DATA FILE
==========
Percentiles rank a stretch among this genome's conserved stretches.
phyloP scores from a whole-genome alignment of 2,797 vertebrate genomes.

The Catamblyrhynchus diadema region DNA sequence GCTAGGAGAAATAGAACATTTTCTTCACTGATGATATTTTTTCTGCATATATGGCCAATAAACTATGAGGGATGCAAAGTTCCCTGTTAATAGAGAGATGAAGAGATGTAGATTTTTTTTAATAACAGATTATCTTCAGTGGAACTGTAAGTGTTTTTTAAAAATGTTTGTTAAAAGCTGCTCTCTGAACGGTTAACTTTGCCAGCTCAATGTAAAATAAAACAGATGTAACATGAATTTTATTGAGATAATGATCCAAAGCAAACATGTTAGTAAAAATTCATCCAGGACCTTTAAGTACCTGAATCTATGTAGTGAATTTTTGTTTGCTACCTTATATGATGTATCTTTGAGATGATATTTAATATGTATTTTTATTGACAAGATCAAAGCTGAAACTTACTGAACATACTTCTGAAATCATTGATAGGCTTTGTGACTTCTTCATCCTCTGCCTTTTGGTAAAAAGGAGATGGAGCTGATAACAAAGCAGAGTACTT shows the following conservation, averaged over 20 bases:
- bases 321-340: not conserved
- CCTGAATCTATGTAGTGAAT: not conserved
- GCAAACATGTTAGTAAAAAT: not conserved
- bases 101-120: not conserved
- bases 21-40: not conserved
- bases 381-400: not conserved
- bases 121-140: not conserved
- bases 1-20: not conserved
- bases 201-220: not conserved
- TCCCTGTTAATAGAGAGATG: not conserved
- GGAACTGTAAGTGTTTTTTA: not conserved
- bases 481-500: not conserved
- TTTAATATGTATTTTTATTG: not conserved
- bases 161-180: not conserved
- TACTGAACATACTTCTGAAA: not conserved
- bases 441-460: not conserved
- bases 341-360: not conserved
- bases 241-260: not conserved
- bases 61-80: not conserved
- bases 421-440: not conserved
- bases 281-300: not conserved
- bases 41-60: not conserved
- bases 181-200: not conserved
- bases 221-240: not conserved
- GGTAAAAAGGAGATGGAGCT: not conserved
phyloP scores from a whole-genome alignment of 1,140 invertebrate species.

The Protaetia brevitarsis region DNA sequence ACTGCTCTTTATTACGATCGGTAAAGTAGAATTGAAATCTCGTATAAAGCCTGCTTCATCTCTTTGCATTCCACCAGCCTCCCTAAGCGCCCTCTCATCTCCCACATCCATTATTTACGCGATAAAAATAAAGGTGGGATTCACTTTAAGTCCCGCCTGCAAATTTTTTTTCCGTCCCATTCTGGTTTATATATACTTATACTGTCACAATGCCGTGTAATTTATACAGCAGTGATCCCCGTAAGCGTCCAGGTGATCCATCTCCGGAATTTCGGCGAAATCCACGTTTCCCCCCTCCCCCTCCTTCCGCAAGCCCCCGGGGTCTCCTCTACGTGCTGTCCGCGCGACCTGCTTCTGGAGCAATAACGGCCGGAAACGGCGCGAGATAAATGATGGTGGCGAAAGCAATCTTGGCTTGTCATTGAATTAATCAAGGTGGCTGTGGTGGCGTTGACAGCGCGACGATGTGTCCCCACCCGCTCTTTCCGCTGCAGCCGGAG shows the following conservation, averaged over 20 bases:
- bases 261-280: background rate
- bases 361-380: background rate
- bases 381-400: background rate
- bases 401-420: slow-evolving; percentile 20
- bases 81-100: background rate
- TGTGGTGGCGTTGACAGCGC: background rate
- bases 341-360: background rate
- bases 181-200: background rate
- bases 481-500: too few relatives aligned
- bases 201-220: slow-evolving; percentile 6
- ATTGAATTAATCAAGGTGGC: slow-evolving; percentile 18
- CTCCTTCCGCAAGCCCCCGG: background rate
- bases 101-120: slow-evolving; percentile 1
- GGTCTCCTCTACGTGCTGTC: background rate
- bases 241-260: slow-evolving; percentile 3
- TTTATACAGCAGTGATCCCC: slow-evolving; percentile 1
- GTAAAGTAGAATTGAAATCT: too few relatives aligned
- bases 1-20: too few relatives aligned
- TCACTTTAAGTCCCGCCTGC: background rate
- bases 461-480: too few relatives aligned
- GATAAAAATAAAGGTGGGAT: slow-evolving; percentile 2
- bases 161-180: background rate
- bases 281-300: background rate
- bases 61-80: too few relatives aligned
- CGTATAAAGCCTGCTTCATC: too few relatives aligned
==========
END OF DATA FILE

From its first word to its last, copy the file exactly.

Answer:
Percentiles rank a stretch among this genome's conserved stretches.
phyloP scores from a whole-genome alignment of 2,797 vertebrate genomes.

The Catamblyrhynchus diadema region DNA sequence GCTAGGAGAAATAGAACATTTTCTTCACTGATGATATTTTTTCTGCATATATGGCCAATAAACTATGAGGGATGCAAAGTTCCCTGTTAATAGAGAGATGAAGAGATGTAGATTTTTTTTAATAACAGATTATCTTCAGTGGAACTGTAAGTGTTTTTTAAAAATGTTTGTTAAAAGCTGCTCTCTGAACGGTTAACTTTGCCAGCTCAATGTAAAATAAAACAGATGTAACATGAATTTTATTGAGATAATGATCCAAAGCAAACATGTTAGTAAAAATTCATCCAGGACCTTTAAGTACCTGAATCTATGTAGTGAATTTTTGTTTGCTACCTTATATGATGTATCTTTGAGATGATATTTAATATGTATTTTTATTGACAAGATCAAAGCTGAAACTTACTGAACATACTTCTGAAATCATTGATAGGCTTTGTGACTTCTTCATCCTCTGCCTTTTGGTAAAAAGGAGATGGAGCTGATAACAAAGCAGAGTACTT shows the following conservation, averaged over 20 bases:
- bases 321-340: not conserved
- CCTGAATCTATGTAGTGAAT: not conserved
- GCAAACATGTTAGTAAAAAT: not conserved
- bases 101-120: not conserved
- bases 21-40: not conserved
- bases 381-400: not conserved
- bases 121-140: not conserved
- bases 1-20: not conserved
- bases 201-220: not conserved
- TCCCTGTTAATAGAGAGATG: not conserved
- GGAACTGTAAGTGTTTTTTA: not conserved
- bases 481-500: not conserved
- TTTAATATGTATTTTTATTG: not conserved
- bases 161-180: not conserved
- TACTGAACATACTTCTGAAA: not conserved
- bases 441-460: not conserved
- bases 341-360: not conserved
- bases 241-260: not conserved
- bases 61-80: not conserved
- bases 421-440: not conserved
- bases 281-300: not conserved
- bases 41-60: not conserved
- bases 181-200: not conserved
- bases 221-240: not conserved
- GGTAAAAAGGAGATGGAGCT: not conserved
phyloP scores from a whole-genome alignment of 1,140 invertebrate species.

The Protaetia brevitarsis region DNA sequence ACTGCTCTTTATTACGATCGGTAAAGTAGAATTGAAATCTCGTATAAAGCCTGCTTCATCTCTTTGCATTCCACCAGCCTCCCTAAGCGCCCTCTCATCTCCCACATCCATTATTTACGCGATAAAAATAAAGGTGGGATTCACTTTAAGTCCCGCCTGCAAATTTTTTTTCCGTCCCATTCTGGTTTATATATACTTATACTGTCACAATGCCGTGTAATTTATACAGCAGTGATCCCCGTAAGCGTCCAGGTGATCCATCTCCGGAATTTCGGCGAAATCCACGTTTCCCCCCTCCCCCTCCTTCCGCAAGCCCCCGGGGTCTCCTCTACGTGCTGTCCGCGCGACCTGCTTCTGGAGCAATAACGGCCGGAAACGGCGCGAGATAAATGATGGTGGCGAAAGCAATCTTGGCTTGTCATTGAATTAATCAAGGTGGCTGTGGTGGCGTTGACAGCGCGACGATGTGTCCCCACCCGCTCTTTCCGCTGCAGCCGGAG shows the following conservation, averaged over 20 bases:
- bases 261-280: background rate
- bases 361-380: background rate
- bases 381-400: background rate
- bases 401-420: slow-evolving; percentile 20
- bases 81-100: background rate
- TGTGGTGGCGTTGACAGCGC: background rate
- bases 341-360: background rate
- bases 181-200: background rate
- bases 481-500: too few relatives aligned
- bases 201-220: slow-evolving; percentile 6
- ATTGAATTAATCAAGGTGGC: slow-evolving; percentile 18
- CTCCTTCCGCAAGCCCCCGG: background rate
- bases 101-120: slow-evolving; percentile 1
- GGTCTCCTCTACGTGCTGTC: background rate
- bases 241-260: slow-evolving; percentile 3
- TTTATACAGCAGTGATCCCC: slow-evolving; percentile 1
- GTAAAGTAGAATTGAAATCT: too few relatives aligned
- bases 1-20: too few relatives aligned
- TCACTTTAAGTCCCGCCTGC: background rate
- bases 461-480: too few relatives aligned
- GATAAAAATAAAGGTGGGAT: slow-evolving; percentile 2
- bases 161-180: background rate
- bases 281-300: background rate
- bases 61-80: too few relatives aligned
- CGTATAAAGCCTGCTTCATC: too few relatives aligned